A pair of photographers from Germany are trying to bring the Emil Busch Glaukar 3.1 portrait lens from 1910 back to life.

A portrait lens from 1910 might be coming back to life if two photographers from Germany succeed in a new Kickstarter project—the latest development in the craze to remake vintage optics.

The Glaukar 3.1 was originally made in Rathenow, Germany by Emil Busch AG for plate camera users, and was considered in its day well corrected for astigmatism, as well as fast with its f/3.1 aperture. The reinvented lens will share the original’s maximum aperture and three-element symmetrical construction, but will use different glass and lens designs to bring it into line with modern technology, while attempting to retain the characteristics of its ancestor.

Photographers Benedikt Ernst and Firat Bagdu say they have tried to maintain the same angle of view that the Glauker would have delivered on a 13x18cm plate camera so the new version—which is aimed at full frame, APS-C and MFTs users—will have a focal length of 97mm. It will feature a 12-bladed iris, will use glass from the Schott and O’Hara factories, and will be made mostly in Wetzlar, according to the pair.

Here is a set of sample photos captured with a prototype of the lens:

The start-up has connections with Meyer Optik Gorlitz, a company that similarly redesigns vintage optics for modern cameras. Meyer says it has helped Emil Busch source manufacturing and parts, so we should expect the glass, iris and barrel to be similar to that of the existing German brand. The engineer for the project is Dr. Wolf-Dieter Prenzel, who is also responsible for many of the Meyer Optik Gorlitz lenses.

The Glaukar’s barrel will be aluminum finished with a brass-effect, and the lens will come in mounts for Nikon, Canon, Sony E, Fuji X, Micro Four Thirds, Leica M and Leica T. Shipping is expected to begin in Summer 2018 and the price is estimated to be around $2,000—though early backers can pre-order by pledging $700 via the Kickstarter page. For more information see the Emil Busch website.

Press Release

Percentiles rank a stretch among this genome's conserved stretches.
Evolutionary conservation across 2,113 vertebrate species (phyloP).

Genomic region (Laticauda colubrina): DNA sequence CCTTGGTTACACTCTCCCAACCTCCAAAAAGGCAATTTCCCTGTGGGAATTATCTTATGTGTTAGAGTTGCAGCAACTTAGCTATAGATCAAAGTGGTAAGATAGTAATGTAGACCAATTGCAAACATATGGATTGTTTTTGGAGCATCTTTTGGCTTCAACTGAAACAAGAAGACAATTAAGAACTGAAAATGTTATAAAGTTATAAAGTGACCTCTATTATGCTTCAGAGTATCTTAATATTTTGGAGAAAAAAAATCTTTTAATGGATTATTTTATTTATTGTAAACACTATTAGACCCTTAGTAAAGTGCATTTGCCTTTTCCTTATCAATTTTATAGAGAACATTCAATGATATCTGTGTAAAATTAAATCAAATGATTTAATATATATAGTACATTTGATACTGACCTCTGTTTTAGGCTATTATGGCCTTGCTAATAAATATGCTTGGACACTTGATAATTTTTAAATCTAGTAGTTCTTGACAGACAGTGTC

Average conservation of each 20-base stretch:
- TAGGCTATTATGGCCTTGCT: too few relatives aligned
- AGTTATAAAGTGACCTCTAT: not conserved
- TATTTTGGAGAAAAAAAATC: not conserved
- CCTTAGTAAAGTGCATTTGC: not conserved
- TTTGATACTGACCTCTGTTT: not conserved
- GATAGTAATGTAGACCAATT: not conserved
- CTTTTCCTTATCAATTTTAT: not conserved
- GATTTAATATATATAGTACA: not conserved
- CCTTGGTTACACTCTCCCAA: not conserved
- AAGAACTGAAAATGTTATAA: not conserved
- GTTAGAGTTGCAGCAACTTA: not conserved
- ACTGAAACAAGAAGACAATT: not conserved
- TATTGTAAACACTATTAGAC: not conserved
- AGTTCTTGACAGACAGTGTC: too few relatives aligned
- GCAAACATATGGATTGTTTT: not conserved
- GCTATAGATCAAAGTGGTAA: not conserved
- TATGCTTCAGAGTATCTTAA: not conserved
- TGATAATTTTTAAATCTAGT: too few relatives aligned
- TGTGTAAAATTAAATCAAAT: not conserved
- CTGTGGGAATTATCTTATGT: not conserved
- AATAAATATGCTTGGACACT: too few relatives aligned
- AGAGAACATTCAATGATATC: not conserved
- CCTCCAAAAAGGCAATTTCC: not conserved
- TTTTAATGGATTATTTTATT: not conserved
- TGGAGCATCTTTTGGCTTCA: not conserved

Reinventing the Legendary Emil Busch Glaukar 3.1 Lens

More than 100 years after the Emil Busch Glaukar 3.1 was introduced as one of the most important lenses of its time, two top German photographers have reinvented this classic as a modern portrait lens that promises to be as innovative as the original. The pair has partnered with well-known optical engineer Wolfdieter Prenzel on this project in which production will mostly take place in Wetzlar, Germany, to ensure the highest quality.

Fashion photographer Benedikt Ernst and portrait photographer Firat Bagdu launched a Kickstarter campaign today to bring the Glaukar 97mm f/3.1 into the modern age.

The new Glaukar 3.1 will have the same brass appearance and silhouette as the original but will be constructed from high-end aluminum with a brass-like oxidation, which ensures the durability and mechanical precision of a modern lens. But while the new lens will look very much like the classic, the inside has been redesigned by Prenzel, completely from scratch to meet today’s high-tech demands.

But due to its specially coated lenses the new Glaukar produces a fascinating mixture of sharpness, strong colors and, along with 12 aperture blades, wonderful bokeh effects.

Ernst and Bagdu, whose clients have included Rolls Royce, Redken, Chopard, to name a few, knew what qualities they wanted in a lens. They defined the principles and joined with lens designers and manufacturers in Germany to design the first prototype.

In fact, it was the success of one of their clients, German lens maker Meyer Optik, that inspired them to start their own project. Meyer Optik has even put the pair together with key German camera contacts in Wetzlar to help support the founders.

So, while the pair are a startup, they are backed by years of industry experience.

"We have seen some campaigns in the past where old lenses were brought back for the users of today's cameras and appreciated them, but we wanted to go further and recreate a lens that would otherwise be lost,” Bagdu said. "But at the same time, the quality of the lens must be to the highest standards as well," Ernst added. “Therefore, we are glad that we could ensure cooperation with some leading German firms.

Manufacturing will be done to a large extent by Uwe Weller Feinwerktechnik in Wetzlar, which was formed from the merger of several firms, including the mechanical divisions of Leica Camera and Zeiss-Hensoldt. The partnership with Uwe Weller GmbH will ensure that the high- precision elements of the lens will be produced precisely to Prenzel’s design, which will include the use of top-of-the-line Schott and O'Hara glass.

The exclusive use of Schott and O'Hara glass ensures that the goal of creating the perfect portrait lens is put into practice exactly as intended.

Part of their inspiration came from the legendary Glaukar 3.1 that pioneer German lens maker Emil Busch introduced in 1910. The original Glaukar was a groundbreaking lens because it corrected for spherical aberration, coma and astigmatism – something that no other lens in daily use could do at the time. Not even Zeiss and its famed lens maker Paul Rudolph had been able to match the Glaukar since their designs required coatings not available at the time.

The modern Glaukar will come in the following mounts:

  • Nikon
  • Canon
  • Sony E
  • Fuji
  • Micro Four Thirds
  • Leica M
  • Leica T


Lens Specs

  • Focal length: 97mm
  • Maximum aperture: 1:3.1
  • Aperture range: 1:22
  • Image circle: 43mm
  • Field of view: 25°
  • Electronic contacts none
  • Closest focusing distance: 1.5 m
  • Filter thread: 37mm
  • Max diameter: length 73mm/80mm (DSLR), approx. 85mm mirrorless
  • Weight: 410 g